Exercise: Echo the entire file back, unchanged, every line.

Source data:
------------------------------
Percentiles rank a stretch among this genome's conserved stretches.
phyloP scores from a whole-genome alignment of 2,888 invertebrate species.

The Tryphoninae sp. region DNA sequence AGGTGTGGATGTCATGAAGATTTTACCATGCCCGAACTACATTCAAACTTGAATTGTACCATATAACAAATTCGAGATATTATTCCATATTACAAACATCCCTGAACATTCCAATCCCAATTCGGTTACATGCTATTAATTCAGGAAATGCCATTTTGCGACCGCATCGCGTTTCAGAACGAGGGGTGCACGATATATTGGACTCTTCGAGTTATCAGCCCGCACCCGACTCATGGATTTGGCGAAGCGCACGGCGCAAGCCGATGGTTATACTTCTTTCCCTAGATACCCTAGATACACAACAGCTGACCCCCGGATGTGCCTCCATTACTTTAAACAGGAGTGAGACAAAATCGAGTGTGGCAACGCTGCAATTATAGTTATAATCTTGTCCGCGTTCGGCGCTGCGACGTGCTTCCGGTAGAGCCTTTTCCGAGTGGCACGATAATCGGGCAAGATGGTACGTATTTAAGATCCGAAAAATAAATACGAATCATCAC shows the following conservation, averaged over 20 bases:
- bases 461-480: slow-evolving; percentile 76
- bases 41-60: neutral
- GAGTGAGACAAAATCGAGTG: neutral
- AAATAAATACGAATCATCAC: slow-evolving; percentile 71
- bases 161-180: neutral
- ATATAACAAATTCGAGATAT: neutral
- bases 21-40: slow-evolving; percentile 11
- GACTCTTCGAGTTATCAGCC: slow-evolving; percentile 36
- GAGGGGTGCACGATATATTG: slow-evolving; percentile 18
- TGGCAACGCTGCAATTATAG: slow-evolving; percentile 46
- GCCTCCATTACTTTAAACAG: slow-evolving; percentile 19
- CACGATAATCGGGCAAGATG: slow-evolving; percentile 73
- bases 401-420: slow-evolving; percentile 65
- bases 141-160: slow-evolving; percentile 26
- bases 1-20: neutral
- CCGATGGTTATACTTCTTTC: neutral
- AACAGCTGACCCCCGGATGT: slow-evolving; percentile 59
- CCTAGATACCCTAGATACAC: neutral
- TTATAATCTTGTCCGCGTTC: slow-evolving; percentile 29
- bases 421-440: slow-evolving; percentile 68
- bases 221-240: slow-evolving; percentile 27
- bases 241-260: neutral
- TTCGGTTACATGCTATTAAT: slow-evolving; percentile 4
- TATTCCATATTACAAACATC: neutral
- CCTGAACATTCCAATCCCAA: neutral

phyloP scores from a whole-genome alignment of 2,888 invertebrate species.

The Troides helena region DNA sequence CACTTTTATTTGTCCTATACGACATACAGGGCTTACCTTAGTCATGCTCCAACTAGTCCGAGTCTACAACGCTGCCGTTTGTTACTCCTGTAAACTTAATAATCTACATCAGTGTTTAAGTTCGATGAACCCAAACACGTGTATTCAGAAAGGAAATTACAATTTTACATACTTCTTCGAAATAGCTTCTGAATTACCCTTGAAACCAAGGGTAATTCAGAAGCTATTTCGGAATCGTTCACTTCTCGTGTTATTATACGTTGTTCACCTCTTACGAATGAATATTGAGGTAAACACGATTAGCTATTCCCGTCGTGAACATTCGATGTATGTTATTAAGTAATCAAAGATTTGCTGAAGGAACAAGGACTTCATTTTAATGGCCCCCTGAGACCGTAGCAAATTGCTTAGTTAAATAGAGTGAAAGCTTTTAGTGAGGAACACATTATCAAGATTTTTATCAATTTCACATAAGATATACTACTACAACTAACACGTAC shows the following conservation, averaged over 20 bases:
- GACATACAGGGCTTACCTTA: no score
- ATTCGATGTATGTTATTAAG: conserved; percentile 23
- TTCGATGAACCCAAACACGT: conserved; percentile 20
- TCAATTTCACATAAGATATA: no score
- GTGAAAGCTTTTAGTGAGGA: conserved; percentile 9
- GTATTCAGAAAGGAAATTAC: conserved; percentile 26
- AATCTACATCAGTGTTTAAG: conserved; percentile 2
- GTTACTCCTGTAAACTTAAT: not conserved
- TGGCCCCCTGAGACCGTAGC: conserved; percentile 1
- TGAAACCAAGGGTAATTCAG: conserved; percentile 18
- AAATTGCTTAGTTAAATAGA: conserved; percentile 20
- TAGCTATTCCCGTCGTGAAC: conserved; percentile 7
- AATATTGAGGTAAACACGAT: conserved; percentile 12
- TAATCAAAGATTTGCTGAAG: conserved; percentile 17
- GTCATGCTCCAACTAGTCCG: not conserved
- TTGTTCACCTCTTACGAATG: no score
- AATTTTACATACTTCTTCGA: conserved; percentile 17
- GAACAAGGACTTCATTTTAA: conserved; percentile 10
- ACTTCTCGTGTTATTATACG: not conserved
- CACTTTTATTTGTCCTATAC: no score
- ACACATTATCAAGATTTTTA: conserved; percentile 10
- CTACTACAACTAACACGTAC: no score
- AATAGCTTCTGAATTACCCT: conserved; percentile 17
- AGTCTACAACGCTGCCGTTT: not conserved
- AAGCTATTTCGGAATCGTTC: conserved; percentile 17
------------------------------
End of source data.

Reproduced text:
Percentiles rank a stretch among this genome's conserved stretches.
phyloP scores from a whole-genome alignment of 2,888 invertebrate species.

The Tryphoninae sp. region DNA sequence AGGTGTGGATGTCATGAAGATTTTACCATGCCCGAACTACATTCAAACTTGAATTGTACCATATAACAAATTCGAGATATTATTCCATATTACAAACATCCCTGAACATTCCAATCCCAATTCGGTTACATGCTATTAATTCAGGAAATGCCATTTTGCGACCGCATCGCGTTTCAGAACGAGGGGTGCACGATATATTGGACTCTTCGAGTTATCAGCCCGCACCCGACTCATGGATTTGGCGAAGCGCACGGCGCAAGCCGATGGTTATACTTCTTTCCCTAGATACCCTAGATACACAACAGCTGACCCCCGGATGTGCCTCCATTACTTTAAACAGGAGTGAGACAAAATCGAGTGTGGCAACGCTGCAATTATAGTTATAATCTTGTCCGCGTTCGGCGCTGCGACGTGCTTCCGGTAGAGCCTTTTCCGAGTGGCACGATAATCGGGCAAGATGGTACGTATTTAAGATCCGAAAAATAAATACGAATCATCAC shows the following conservation, averaged over 20 bases:
- bases 461-480: slow-evolving; percentile 76
- bases 41-60: neutral
- GAGTGAGACAAAATCGAGTG: neutral
- AAATAAATACGAATCATCAC: slow-evolving; percentile 71
- bases 161-180: neutral
- ATATAACAAATTCGAGATAT: neutral
- bases 21-40: slow-evolving; percentile 11
- GACTCTTCGAGTTATCAGCC: slow-evolving; percentile 36
- GAGGGGTGCACGATATATTG: slow-evolving; percentile 18
- TGGCAACGCTGCAATTATAG: slow-evolving; percentile 46
- GCCTCCATTACTTTAAACAG: slow-evolving; percentile 19
- CACGATAATCGGGCAAGATG: slow-evolving; percentile 73
- bases 401-420: slow-evolving; percentile 65
- bases 141-160: slow-evolving; percentile 26
- bases 1-20: neutral
- CCGATGGTTATACTTCTTTC: neutral
- AACAGCTGACCCCCGGATGT: slow-evolving; percentile 59
- CCTAGATACCCTAGATACAC: neutral
- TTATAATCTTGTCCGCGTTC: slow-evolving; percentile 29
- bases 421-440: slow-evolving; percentile 68
- bases 221-240: slow-evolving; percentile 27
- bases 241-260: neutral
- TTCGGTTACATGCTATTAAT: slow-evolving; percentile 4
- TATTCCATATTACAAACATC: neutral
- CCTGAACATTCCAATCCCAA: neutral

phyloP scores from a whole-genome alignment of 2,888 invertebrate species.

The Troides helena region DNA sequence CACTTTTATTTGTCCTATACGACATACAGGGCTTACCTTAGTCATGCTCCAACTAGTCCGAGTCTACAACGCTGCCGTTTGTTACTCCTGTAAACTTAATAATCTACATCAGTGTTTAAGTTCGATGAACCCAAACACGTGTATTCAGAAAGGAAATTACAATTTTACATACTTCTTCGAAATAGCTTCTGAATTACCCTTGAAACCAAGGGTAATTCAGAAGCTATTTCGGAATCGTTCACTTCTCGTGTTATTATACGTTGTTCACCTCTTACGAATGAATATTGAGGTAAACACGATTAGCTATTCCCGTCGTGAACATTCGATGTATGTTATTAAGTAATCAAAGATTTGCTGAAGGAACAAGGACTTCATTTTAATGGCCCCCTGAGACCGTAGCAAATTGCTTAGTTAAATAGAGTGAAAGCTTTTAGTGAGGAACACATTATCAAGATTTTTATCAATTTCACATAAGATATACTACTACAACTAACACGTAC shows the following conservation, averaged over 20 bases:
- GACATACAGGGCTTACCTTA: no score
- ATTCGATGTATGTTATTAAG: conserved; percentile 23
- TTCGATGAACCCAAACACGT: conserved; percentile 20
- TCAATTTCACATAAGATATA: no score
- GTGAAAGCTTTTAGTGAGGA: conserved; percentile 9
- GTATTCAGAAAGGAAATTAC: conserved; percentile 26
- AATCTACATCAGTGTTTAAG: conserved; percentile 2
- GTTACTCCTGTAAACTTAAT: not conserved
- TGGCCCCCTGAGACCGTAGC: conserved; percentile 1
- TGAAACCAAGGGTAATTCAG: conserved; percentile 18
- AAATTGCTTAGTTAAATAGA: conserved; percentile 20
- TAGCTATTCCCGTCGTGAAC: conserved; percentile 7
- AATATTGAGGTAAACACGAT: conserved; percentile 12
- TAATCAAAGATTTGCTGAAG: conserved; percentile 17
- GTCATGCTCCAACTAGTCCG: not conserved
- TTGTTCACCTCTTACGAATG: no score
- AATTTTACATACTTCTTCGA: conserved; percentile 17
- GAACAAGGACTTCATTTTAA: conserved; percentile 10
- ACTTCTCGTGTTATTATACG: not conserved
- CACTTTTATTTGTCCTATAC: no score
- ACACATTATCAAGATTTTTA: conserved; percentile 10
- CTACTACAACTAACACGTAC: no score
- AATAGCTTCTGAATTACCCT: conserved; percentile 17
- AGTCTACAACGCTGCCGTTT: not conserved
- AAGCTATTTCGGAATCGTTC: conserved; percentile 17